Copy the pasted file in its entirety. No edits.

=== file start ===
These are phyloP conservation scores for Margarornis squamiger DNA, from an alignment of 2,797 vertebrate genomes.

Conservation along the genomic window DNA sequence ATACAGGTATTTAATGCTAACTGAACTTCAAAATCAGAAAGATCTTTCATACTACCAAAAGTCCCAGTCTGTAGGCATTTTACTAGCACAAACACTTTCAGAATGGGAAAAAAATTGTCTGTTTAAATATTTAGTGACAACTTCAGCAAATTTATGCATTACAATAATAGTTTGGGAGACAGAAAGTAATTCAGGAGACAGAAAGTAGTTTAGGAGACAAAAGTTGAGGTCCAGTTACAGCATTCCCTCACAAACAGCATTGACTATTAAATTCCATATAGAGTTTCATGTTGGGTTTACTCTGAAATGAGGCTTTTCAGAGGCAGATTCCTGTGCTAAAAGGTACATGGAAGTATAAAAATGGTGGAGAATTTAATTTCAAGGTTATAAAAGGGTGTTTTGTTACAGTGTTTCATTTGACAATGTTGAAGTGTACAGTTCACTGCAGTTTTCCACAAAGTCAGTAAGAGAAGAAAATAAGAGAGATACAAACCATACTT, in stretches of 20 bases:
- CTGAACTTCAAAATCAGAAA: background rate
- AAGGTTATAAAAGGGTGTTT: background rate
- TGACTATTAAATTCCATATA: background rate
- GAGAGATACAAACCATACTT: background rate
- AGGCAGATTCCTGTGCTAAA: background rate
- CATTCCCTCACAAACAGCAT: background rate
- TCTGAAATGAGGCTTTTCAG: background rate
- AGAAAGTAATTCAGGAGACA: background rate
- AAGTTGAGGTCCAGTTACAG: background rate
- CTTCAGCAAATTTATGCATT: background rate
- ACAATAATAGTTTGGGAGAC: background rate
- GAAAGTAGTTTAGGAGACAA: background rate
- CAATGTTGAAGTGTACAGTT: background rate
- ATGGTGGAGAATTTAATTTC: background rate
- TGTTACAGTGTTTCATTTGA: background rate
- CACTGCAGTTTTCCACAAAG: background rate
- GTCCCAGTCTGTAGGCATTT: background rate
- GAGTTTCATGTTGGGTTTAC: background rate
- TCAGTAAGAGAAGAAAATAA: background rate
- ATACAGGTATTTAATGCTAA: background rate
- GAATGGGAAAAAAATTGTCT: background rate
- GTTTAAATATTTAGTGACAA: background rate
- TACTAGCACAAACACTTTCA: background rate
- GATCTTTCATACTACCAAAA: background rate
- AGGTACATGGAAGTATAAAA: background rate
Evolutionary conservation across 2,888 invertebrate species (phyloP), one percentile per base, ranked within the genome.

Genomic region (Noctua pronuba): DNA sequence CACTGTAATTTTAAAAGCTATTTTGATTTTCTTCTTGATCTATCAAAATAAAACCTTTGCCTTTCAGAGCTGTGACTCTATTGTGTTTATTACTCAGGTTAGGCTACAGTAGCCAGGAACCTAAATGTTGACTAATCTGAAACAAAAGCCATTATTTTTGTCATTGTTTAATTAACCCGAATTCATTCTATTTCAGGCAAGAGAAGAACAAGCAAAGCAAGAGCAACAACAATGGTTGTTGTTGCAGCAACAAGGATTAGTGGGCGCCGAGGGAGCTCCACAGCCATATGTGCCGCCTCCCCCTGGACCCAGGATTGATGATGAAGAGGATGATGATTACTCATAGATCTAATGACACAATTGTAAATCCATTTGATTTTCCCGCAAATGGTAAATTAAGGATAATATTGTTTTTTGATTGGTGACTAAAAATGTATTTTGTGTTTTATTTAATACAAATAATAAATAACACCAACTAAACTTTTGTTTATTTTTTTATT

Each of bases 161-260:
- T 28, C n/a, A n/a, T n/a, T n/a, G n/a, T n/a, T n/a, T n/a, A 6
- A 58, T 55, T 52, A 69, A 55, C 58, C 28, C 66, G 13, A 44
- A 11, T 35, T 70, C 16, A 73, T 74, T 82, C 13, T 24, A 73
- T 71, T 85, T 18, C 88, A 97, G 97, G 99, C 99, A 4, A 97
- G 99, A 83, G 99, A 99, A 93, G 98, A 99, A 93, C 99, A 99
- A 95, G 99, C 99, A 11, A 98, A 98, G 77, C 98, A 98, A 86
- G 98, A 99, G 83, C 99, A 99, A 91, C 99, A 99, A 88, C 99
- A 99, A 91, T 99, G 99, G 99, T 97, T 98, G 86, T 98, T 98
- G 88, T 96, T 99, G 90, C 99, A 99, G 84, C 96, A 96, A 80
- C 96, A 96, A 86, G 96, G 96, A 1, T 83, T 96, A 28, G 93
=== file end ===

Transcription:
These are phyloP conservation scores for Margarornis squamiger DNA, from an alignment of 2,797 vertebrate genomes.

Conservation along the genomic window DNA sequence ATACAGGTATTTAATGCTAACTGAACTTCAAAATCAGAAAGATCTTTCATACTACCAAAAGTCCCAGTCTGTAGGCATTTTACTAGCACAAACACTTTCAGAATGGGAAAAAAATTGTCTGTTTAAATATTTAGTGACAACTTCAGCAAATTTATGCATTACAATAATAGTTTGGGAGACAGAAAGTAATTCAGGAGACAGAAAGTAGTTTAGGAGACAAAAGTTGAGGTCCAGTTACAGCATTCCCTCACAAACAGCATTGACTATTAAATTCCATATAGAGTTTCATGTTGGGTTTACTCTGAAATGAGGCTTTTCAGAGGCAGATTCCTGTGCTAAAAGGTACATGGAAGTATAAAAATGGTGGAGAATTTAATTTCAAGGTTATAAAAGGGTGTTTTGTTACAGTGTTTCATTTGACAATGTTGAAGTGTACAGTTCACTGCAGTTTTCCACAAAGTCAGTAAGAGAAGAAAATAAGAGAGATACAAACCATACTT, in stretches of 20 bases:
- CTGAACTTCAAAATCAGAAA: background rate
- AAGGTTATAAAAGGGTGTTT: background rate
- TGACTATTAAATTCCATATA: background rate
- GAGAGATACAAACCATACTT: background rate
- AGGCAGATTCCTGTGCTAAA: background rate
- CATTCCCTCACAAACAGCAT: background rate
- TCTGAAATGAGGCTTTTCAG: background rate
- AGAAAGTAATTCAGGAGACA: background rate
- AAGTTGAGGTCCAGTTACAG: background rate
- CTTCAGCAAATTTATGCATT: background rate
- ACAATAATAGTTTGGGAGAC: background rate
- GAAAGTAGTTTAGGAGACAA: background rate
- CAATGTTGAAGTGTACAGTT: background rate
- ATGGTGGAGAATTTAATTTC: background rate
- TGTTACAGTGTTTCATTTGA: background rate
- CACTGCAGTTTTCCACAAAG: background rate
- GTCCCAGTCTGTAGGCATTT: background rate
- GAGTTTCATGTTGGGTTTAC: background rate
- TCAGTAAGAGAAGAAAATAA: background rate
- ATACAGGTATTTAATGCTAA: background rate
- GAATGGGAAAAAAATTGTCT: background rate
- GTTTAAATATTTAGTGACAA: background rate
- TACTAGCACAAACACTTTCA: background rate
- GATCTTTCATACTACCAAAA: background rate
- AGGTACATGGAAGTATAAAA: background rate
Evolutionary conservation across 2,888 invertebrate species (phyloP), one percentile per base, ranked within the genome.

Genomic region (Noctua pronuba): DNA sequence CACTGTAATTTTAAAAGCTATTTTGATTTTCTTCTTGATCTATCAAAATAAAACCTTTGCCTTTCAGAGCTGTGACTCTATTGTGTTTATTACTCAGGTTAGGCTACAGTAGCCAGGAACCTAAATGTTGACTAATCTGAAACAAAAGCCATTATTTTTGTCATTGTTTAATTAACCCGAATTCATTCTATTTCAGGCAAGAGAAGAACAAGCAAAGCAAGAGCAACAACAATGGTTGTTGTTGCAGCAACAAGGATTAGTGGGCGCCGAGGGAGCTCCACAGCCATATGTGCCGCCTCCCCCTGGACCCAGGATTGATGATGAAGAGGATGATGATTACTCATAGATCTAATGACACAATTGTAAATCCATTTGATTTTCCCGCAAATGGTAAATTAAGGATAATATTGTTTTTTGATTGGTGACTAAAAATGTATTTTGTGTTTTATTTAATACAAATAATAAATAACACCAACTAAACTTTTGTTTATTTTTTTATT

Each of bases 161-260:
- T 28, C n/a, A n/a, T n/a, T n/a, G n/a, T n/a, T n/a, T n/a, A 6
- A 58, T 55, T 52, A 69, A 55, C 58, C 28, C 66, G 13, A 44
- A 11, T 35, T 70, C 16, A 73, T 74, T 82, C 13, T 24, A 73
- T 71, T 85, T 18, C 88, A 97, G 97, G 99, C 99, A 4, A 97
- G 99, A 83, G 99, A 99, A 93, G 98, A 99, A 93, C 99, A 99
- A 95, G 99, C 99, A 11, A 98, A 98, G 77, C 98, A 98, A 86
- G 98, A 99, G 83, C 99, A 99, A 91, C 99, A 99, A 88, C 99
- A 99, A 91, T 99, G 99, G 99, T 97, T 98, G 86, T 98, T 98
- G 88, T 96, T 99, G 90, C 99, A 99, G 84, C 96, A 96, A 80
- C 96, A 96, A 86, G 96, G 96, A 1, T 83, T 96, A 28, G 93